Meet one of my best friends, Julie. I met her the day after I moved to Sacramento for law school. We were on our way to an overnight whitewater rafting “bonding” trip with all the new students, and she looked nice enough, so I asked her if I could sit in the empty seat on the bus next to her. We rafted, shared a tent, and got to know each other. And we basically never left each other’s side through the rest of law school. She’s brilliant, hard-working, and she’s one of those moms who always lends a nonjudgmental ear and provides just the right balance of experience-based advice. So as you can imagine, I was thrilled when she agreed to let me kick off my new series of working mom interviews with her. Read on for some of that excellent experience-based advice.
Category: Series (Page 2 of 2)
Running a household is a lot of responsibility. Most of us delegate out some household work to third parties like housekeepers, gardeners, or babysitters and nannies. And most people tend to pay cash for these and think nothing of the relationship. But in California, these are usually classified as domestic workers and are subject to various tax and employment laws.
I have a special hatred for making lunches. It’s hard enough for me to get anything made for my kids, let alone for me to make something to bring to work. I’m a special case because not only do I dislike cooking/food prepping, but I also can’t stand the idea of eating the same thing three days in a row or prepping the same meal every other week. My sister is a pro at this. She basically has a rotating menu of about five go-to meals, and that works for their family. But if I made chili two weeks ago and ate it for lunch and dinner three days in a row, I’m not making chili again for two months.
I set out to do this challenge to save money, eat healthier, and prove to my stubborn self that I can find a way to inject variety into my meals even when I’m not eating out at restaurants. So how did it go? Well, it was a mixed result.
The prenup. That dirty little word. In all honesty, before I went to law school, I had the same reaction. “Why are people getting married if they’re preparing for divorce?” But if you think about it from a different perspective, it starts to make more sense. You don’t buy homeowner, car, or life insurance planning to need it. It’s there in case the unexpected happens. Just like estate planning, you hope you won’t need to utilize the documents (at least in the short term when it comes to estate planning). But being prepared can save the headache–and a hell of a lot of money–down the road. Unlike an estate plan, which everyone needs in some form, not everyone needs a prenup. So how do you know if it is right for you? Here are a few considerations.
This was a very bad idea. Setting a time-consuming goal two weeks into adding blog writing on top of a full time job while parenting a toddler and baby was a bad idea. I’m not really sure what I was thinking here, other than I really wanted to catch up on the 50+ books that continued to stack up inside and on top of my nightstand. I challenged myself for the month of June to read one book per week for a total of four books.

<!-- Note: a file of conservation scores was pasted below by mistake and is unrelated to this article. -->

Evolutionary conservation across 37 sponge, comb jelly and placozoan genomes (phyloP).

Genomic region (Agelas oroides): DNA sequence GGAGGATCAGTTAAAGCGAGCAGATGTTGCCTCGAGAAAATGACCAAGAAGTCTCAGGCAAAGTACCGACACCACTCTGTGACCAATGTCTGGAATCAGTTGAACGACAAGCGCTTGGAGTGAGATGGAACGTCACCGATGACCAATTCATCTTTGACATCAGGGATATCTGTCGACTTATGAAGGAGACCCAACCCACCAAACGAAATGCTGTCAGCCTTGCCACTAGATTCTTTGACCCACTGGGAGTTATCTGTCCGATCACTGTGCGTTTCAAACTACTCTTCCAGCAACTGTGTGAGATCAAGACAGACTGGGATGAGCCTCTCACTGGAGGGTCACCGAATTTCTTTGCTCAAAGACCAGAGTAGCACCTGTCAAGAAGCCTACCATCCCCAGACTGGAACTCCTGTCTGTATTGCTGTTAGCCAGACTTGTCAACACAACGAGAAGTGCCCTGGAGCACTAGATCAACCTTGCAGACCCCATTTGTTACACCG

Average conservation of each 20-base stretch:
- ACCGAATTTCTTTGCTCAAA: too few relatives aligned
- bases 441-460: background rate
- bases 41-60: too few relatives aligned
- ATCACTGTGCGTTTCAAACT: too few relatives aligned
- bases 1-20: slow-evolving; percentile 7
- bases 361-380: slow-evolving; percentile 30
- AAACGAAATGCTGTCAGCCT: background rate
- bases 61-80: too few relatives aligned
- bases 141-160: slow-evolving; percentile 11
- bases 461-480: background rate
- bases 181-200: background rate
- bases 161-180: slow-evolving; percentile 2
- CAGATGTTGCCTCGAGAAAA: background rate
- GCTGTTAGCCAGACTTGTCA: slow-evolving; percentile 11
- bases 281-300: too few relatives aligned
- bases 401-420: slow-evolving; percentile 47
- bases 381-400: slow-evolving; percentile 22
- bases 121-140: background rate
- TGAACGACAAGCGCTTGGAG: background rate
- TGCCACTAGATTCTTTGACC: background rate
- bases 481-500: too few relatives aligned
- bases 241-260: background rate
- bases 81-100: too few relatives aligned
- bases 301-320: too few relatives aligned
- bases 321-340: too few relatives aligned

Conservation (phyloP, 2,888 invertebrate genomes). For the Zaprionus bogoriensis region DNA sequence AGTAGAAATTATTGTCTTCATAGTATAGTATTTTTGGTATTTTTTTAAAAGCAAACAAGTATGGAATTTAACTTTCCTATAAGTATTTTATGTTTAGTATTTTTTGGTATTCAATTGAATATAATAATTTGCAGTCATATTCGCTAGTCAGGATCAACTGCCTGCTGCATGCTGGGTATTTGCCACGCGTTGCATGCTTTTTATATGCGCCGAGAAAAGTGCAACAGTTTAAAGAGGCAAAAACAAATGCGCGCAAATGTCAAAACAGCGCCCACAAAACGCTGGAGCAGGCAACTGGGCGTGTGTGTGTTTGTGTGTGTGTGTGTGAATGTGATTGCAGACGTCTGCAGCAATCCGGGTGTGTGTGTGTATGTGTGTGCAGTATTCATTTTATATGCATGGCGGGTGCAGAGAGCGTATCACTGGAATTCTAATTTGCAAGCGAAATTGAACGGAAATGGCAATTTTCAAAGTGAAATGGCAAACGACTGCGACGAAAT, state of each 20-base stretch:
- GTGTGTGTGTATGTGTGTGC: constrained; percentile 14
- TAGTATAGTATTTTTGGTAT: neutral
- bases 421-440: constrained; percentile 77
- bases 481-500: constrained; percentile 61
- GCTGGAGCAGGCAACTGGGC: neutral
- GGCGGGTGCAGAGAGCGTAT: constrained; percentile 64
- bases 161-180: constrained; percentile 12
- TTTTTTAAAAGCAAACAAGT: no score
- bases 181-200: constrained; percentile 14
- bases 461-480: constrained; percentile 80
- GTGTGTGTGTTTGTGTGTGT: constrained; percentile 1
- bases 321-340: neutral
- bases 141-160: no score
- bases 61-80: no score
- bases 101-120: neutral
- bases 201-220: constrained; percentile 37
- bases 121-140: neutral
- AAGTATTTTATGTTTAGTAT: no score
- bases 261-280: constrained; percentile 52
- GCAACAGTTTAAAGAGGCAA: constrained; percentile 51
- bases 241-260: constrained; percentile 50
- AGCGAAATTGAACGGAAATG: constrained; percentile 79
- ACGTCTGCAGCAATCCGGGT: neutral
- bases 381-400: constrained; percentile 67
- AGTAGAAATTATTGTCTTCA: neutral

I don’t read particularly fast, despite my parents’ investment in a speed-reading course in high school, and I know very well how little time I have outside of work, parenting, and now, blogging. And yet, I delved into my first book with high hopes. On June 13, I was 60 pages into 234 of book one. Out of four. Did I cut myself some slack and cut my goal down? Hell no. Within 2 days, I finished book one and was on to book two.
And by June 30, you bet your ass I finished All. Four. Books. Aside from learning that I can function on very little sleep even when it’s not baby related, I actually did manage to enjoy most of my reading. I tried to hit different genres for each book to push myself out of my comfort zone.
It happens all the time. You and your spouse are chatting over pizza one night and an app idea pops into your head. Or your sister pitches you to invest in some real estate with her. Maybe a friend asks if you want to partner on a cool new business she’s been wanting to start up. Or maybe your parents offer up a position for you in their business when you finish college. Whatever the situation, it is all too common that these businesses get going informally, and this can create major problems if the business grows, or worse, if the business goes south. Going into business with family or friends is always risky, but when done right, it can be quite rewarding. Consider these as your starting point when starting a family business:
Starting a family is an exciting, chaotic, adventurous time. Sometimes it’s planned. Sometimes it’s a pleasant (or terrifying) surprise. In all cases, it results in the creation of a life for whom you are physically, emotionally, financially, and legally responsible. Super exciting to take that on, right? There are enough challenges to being a new parent, so follow these steps to tackle the basic legal considerations that arise when you start a family.